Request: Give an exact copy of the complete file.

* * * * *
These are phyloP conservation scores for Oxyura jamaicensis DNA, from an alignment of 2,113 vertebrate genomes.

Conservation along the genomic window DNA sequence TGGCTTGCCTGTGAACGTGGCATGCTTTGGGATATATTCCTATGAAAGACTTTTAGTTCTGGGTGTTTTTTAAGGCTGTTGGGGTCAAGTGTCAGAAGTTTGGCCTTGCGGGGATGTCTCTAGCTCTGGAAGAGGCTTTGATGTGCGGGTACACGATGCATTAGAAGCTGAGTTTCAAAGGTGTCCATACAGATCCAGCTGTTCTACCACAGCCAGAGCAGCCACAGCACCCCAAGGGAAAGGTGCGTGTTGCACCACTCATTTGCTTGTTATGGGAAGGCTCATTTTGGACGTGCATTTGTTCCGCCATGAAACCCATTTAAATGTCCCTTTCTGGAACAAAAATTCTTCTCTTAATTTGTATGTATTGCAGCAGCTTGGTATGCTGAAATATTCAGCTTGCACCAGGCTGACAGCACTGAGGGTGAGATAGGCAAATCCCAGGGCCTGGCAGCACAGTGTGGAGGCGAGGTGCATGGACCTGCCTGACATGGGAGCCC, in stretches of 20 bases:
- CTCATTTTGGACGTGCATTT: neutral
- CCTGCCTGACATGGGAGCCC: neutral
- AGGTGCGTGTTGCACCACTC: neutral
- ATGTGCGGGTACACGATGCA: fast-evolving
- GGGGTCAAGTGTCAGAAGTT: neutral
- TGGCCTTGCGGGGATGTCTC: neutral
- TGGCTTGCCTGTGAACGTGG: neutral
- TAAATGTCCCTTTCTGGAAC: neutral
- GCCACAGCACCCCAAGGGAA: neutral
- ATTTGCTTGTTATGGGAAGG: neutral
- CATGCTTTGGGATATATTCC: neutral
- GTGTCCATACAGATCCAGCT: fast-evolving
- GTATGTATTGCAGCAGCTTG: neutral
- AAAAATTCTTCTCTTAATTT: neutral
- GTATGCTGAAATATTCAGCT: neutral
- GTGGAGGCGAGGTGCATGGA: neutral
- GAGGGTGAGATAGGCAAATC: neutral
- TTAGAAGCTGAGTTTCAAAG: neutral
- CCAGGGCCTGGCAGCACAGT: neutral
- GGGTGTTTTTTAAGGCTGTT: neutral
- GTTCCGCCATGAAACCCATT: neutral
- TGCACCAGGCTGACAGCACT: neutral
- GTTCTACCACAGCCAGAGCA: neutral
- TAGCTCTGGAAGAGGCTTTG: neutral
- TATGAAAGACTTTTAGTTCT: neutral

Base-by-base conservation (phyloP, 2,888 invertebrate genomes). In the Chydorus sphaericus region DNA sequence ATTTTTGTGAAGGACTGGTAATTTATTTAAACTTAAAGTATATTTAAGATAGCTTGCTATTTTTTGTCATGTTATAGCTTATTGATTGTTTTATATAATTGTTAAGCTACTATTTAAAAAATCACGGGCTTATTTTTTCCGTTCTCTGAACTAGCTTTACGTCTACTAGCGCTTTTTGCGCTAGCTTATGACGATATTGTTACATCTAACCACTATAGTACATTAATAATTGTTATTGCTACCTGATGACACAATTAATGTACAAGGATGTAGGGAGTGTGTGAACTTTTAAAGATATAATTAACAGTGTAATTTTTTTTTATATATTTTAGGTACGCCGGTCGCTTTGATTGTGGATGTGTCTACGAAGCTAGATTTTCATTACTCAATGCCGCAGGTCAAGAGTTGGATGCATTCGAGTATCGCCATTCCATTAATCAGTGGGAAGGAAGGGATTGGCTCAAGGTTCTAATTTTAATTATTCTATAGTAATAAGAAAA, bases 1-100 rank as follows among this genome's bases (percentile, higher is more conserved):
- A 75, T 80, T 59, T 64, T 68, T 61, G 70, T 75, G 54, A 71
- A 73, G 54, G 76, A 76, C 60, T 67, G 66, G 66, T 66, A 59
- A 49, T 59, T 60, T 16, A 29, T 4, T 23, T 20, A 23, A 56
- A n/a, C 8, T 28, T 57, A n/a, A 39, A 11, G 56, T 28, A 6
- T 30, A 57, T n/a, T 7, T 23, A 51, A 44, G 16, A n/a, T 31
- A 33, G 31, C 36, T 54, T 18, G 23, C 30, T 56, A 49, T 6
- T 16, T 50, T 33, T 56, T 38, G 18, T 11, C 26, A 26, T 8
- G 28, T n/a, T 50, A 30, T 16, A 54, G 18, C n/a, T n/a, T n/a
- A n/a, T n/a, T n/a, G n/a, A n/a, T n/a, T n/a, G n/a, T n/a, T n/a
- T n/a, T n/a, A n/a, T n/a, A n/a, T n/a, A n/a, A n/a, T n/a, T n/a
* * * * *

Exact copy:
These are phyloP conservation scores for Oxyura jamaicensis DNA, from an alignment of 2,113 vertebrate genomes.

Conservation along the genomic window DNA sequence TGGCTTGCCTGTGAACGTGGCATGCTTTGGGATATATTCCTATGAAAGACTTTTAGTTCTGGGTGTTTTTTAAGGCTGTTGGGGTCAAGTGTCAGAAGTTTGGCCTTGCGGGGATGTCTCTAGCTCTGGAAGAGGCTTTGATGTGCGGGTACACGATGCATTAGAAGCTGAGTTTCAAAGGTGTCCATACAGATCCAGCTGTTCTACCACAGCCAGAGCAGCCACAGCACCCCAAGGGAAAGGTGCGTGTTGCACCACTCATTTGCTTGTTATGGGAAGGCTCATTTTGGACGTGCATTTGTTCCGCCATGAAACCCATTTAAATGTCCCTTTCTGGAACAAAAATTCTTCTCTTAATTTGTATGTATTGCAGCAGCTTGGTATGCTGAAATATTCAGCTTGCACCAGGCTGACAGCACTGAGGGTGAGATAGGCAAATCCCAGGGCCTGGCAGCACAGTGTGGAGGCGAGGTGCATGGACCTGCCTGACATGGGAGCCC, in stretches of 20 bases:
- CTCATTTTGGACGTGCATTT: neutral
- CCTGCCTGACATGGGAGCCC: neutral
- AGGTGCGTGTTGCACCACTC: neutral
- ATGTGCGGGTACACGATGCA: fast-evolving
- GGGGTCAAGTGTCAGAAGTT: neutral
- TGGCCTTGCGGGGATGTCTC: neutral
- TGGCTTGCCTGTGAACGTGG: neutral
- TAAATGTCCCTTTCTGGAAC: neutral
- GCCACAGCACCCCAAGGGAA: neutral
- ATTTGCTTGTTATGGGAAGG: neutral
- CATGCTTTGGGATATATTCC: neutral
- GTGTCCATACAGATCCAGCT: fast-evolving
- GTATGTATTGCAGCAGCTTG: neutral
- AAAAATTCTTCTCTTAATTT: neutral
- GTATGCTGAAATATTCAGCT: neutral
- GTGGAGGCGAGGTGCATGGA: neutral
- GAGGGTGAGATAGGCAAATC: neutral
- TTAGAAGCTGAGTTTCAAAG: neutral
- CCAGGGCCTGGCAGCACAGT: neutral
- GGGTGTTTTTTAAGGCTGTT: neutral
- GTTCCGCCATGAAACCCATT: neutral
- TGCACCAGGCTGACAGCACT: neutral
- GTTCTACCACAGCCAGAGCA: neutral
- TAGCTCTGGAAGAGGCTTTG: neutral
- TATGAAAGACTTTTAGTTCT: neutral

Base-by-base conservation (phyloP, 2,888 invertebrate genomes). In the Chydorus sphaericus region DNA sequence ATTTTTGTGAAGGACTGGTAATTTATTTAAACTTAAAGTATATTTAAGATAGCTTGCTATTTTTTGTCATGTTATAGCTTATTGATTGTTTTATATAATTGTTAAGCTACTATTTAAAAAATCACGGGCTTATTTTTTCCGTTCTCTGAACTAGCTTTACGTCTACTAGCGCTTTTTGCGCTAGCTTATGACGATATTGTTACATCTAACCACTATAGTACATTAATAATTGTTATTGCTACCTGATGACACAATTAATGTACAAGGATGTAGGGAGTGTGTGAACTTTTAAAGATATAATTAACAGTGTAATTTTTTTTTATATATTTTAGGTACGCCGGTCGCTTTGATTGTGGATGTGTCTACGAAGCTAGATTTTCATTACTCAATGCCGCAGGTCAAGAGTTGGATGCATTCGAGTATCGCCATTCCATTAATCAGTGGGAAGGAAGGGATTGGCTCAAGGTTCTAATTTTAATTATTCTATAGTAATAAGAAAA, bases 1-100 rank as follows among this genome's bases (percentile, higher is more conserved):
- A 75, T 80, T 59, T 64, T 68, T 61, G 70, T 75, G 54, A 71
- A 73, G 54, G 76, A 76, C 60, T 67, G 66, G 66, T 66, A 59
- A 49, T 59, T 60, T 16, A 29, T 4, T 23, T 20, A 23, A 56
- A n/a, C 8, T 28, T 57, A n/a, A 39, A 11, G 56, T 28, A 6
- T 30, A 57, T n/a, T 7, T 23, A 51, A 44, G 16, A n/a, T 31
- A 33, G 31, C 36, T 54, T 18, G 23, C 30, T 56, A 49, T 6
- T 16, T 50, T 33, T 56, T 38, G 18, T 11, C 26, A 26, T 8
- G 28, T n/a, T 50, A 30, T 16, A 54, G 18, C n/a, T n/a, T n/a
- A n/a, T n/a, T n/a, G n/a, A n/a, T n/a, T n/a, G n/a, T n/a, T n/a
- T n/a, T n/a, A n/a, T n/a, A n/a, T n/a, A n/a, A n/a, T n/a, T n/a